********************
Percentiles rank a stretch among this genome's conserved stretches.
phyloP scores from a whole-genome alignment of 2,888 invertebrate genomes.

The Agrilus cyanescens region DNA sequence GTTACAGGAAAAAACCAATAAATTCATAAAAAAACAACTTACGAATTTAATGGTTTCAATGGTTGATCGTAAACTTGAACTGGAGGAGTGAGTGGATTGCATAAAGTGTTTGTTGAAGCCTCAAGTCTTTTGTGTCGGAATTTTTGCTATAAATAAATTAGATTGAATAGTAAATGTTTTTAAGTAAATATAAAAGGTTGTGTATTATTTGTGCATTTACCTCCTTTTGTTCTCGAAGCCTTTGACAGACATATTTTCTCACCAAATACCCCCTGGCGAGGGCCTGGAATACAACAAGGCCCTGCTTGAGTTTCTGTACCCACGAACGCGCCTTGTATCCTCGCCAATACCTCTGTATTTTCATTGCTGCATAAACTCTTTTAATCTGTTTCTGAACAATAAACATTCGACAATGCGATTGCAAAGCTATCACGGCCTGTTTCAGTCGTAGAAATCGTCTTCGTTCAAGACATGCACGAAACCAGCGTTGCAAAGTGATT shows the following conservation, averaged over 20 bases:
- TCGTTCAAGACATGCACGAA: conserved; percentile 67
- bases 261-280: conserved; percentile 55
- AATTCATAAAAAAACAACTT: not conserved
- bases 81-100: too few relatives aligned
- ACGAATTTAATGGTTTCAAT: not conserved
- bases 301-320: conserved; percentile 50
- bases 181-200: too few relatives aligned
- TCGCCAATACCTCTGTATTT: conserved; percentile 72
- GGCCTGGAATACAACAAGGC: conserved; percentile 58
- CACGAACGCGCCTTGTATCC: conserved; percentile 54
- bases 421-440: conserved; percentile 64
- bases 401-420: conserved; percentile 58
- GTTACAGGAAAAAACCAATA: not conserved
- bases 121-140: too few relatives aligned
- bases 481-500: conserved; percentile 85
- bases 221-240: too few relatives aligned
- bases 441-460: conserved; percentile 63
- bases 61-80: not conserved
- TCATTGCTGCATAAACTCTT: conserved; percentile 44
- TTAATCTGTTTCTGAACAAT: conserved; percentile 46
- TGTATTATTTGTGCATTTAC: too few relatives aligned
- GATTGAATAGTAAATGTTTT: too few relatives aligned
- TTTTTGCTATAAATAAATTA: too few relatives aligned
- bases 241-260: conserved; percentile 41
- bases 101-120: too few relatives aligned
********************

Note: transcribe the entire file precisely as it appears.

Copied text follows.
Percentiles rank a stretch among this genome's conserved stretches.
phyloP scores from a whole-genome alignment of 2,888 invertebrate genomes.

The Agrilus cyanescens region DNA sequence GTTACAGGAAAAAACCAATAAATTCATAAAAAAACAACTTACGAATTTAATGGTTTCAATGGTTGATCGTAAACTTGAACTGGAGGAGTGAGTGGATTGCATAAAGTGTTTGTTGAAGCCTCAAGTCTTTTGTGTCGGAATTTTTGCTATAAATAAATTAGATTGAATAGTAAATGTTTTTAAGTAAATATAAAAGGTTGTGTATTATTTGTGCATTTACCTCCTTTTGTTCTCGAAGCCTTTGACAGACATATTTTCTCACCAAATACCCCCTGGCGAGGGCCTGGAATACAACAAGGCCCTGCTTGAGTTTCTGTACCCACGAACGCGCCTTGTATCCTCGCCAATACCTCTGTATTTTCATTGCTGCATAAACTCTTTTAATCTGTTTCTGAACAATAAACATTCGACAATGCGATTGCAAAGCTATCACGGCCTGTTTCAGTCGTAGAAATCGTCTTCGTTCAAGACATGCACGAAACCAGCGTTGCAAAGTGATT shows the following conservation, averaged over 20 bases:
- TCGTTCAAGACATGCACGAA: conserved; percentile 67
- bases 261-280: conserved; percentile 55
- AATTCATAAAAAAACAACTT: not conserved
- bases 81-100: too few relatives aligned
- ACGAATTTAATGGTTTCAAT: not conserved
- bases 301-320: conserved; percentile 50
- bases 181-200: too few relatives aligned
- TCGCCAATACCTCTGTATTT: conserved; percentile 72
- GGCCTGGAATACAACAAGGC: conserved; percentile 58
- CACGAACGCGCCTTGTATCC: conserved; percentile 54
- bases 421-440: conserved; percentile 64
- bases 401-420: conserved; percentile 58
- GTTACAGGAAAAAACCAATA: not conserved
- bases 121-140: too few relatives aligned
- bases 481-500: conserved; percentile 85
- bases 221-240: too few relatives aligned
- bases 441-460: conserved; percentile 63
- bases 61-80: not conserved
- TCATTGCTGCATAAACTCTT: conserved; percentile 44
- TTAATCTGTTTCTGAACAAT: conserved; percentile 46
- TGTATTATTTGTGCATTTAC: too few relatives aligned
- GATTGAATAGTAAATGTTTT: too few relatives aligned
- TTTTTGCTATAAATAAATTA: too few relatives aligned
- bases 241-260: conserved; percentile 41
- bases 101-120: too few relatives aligned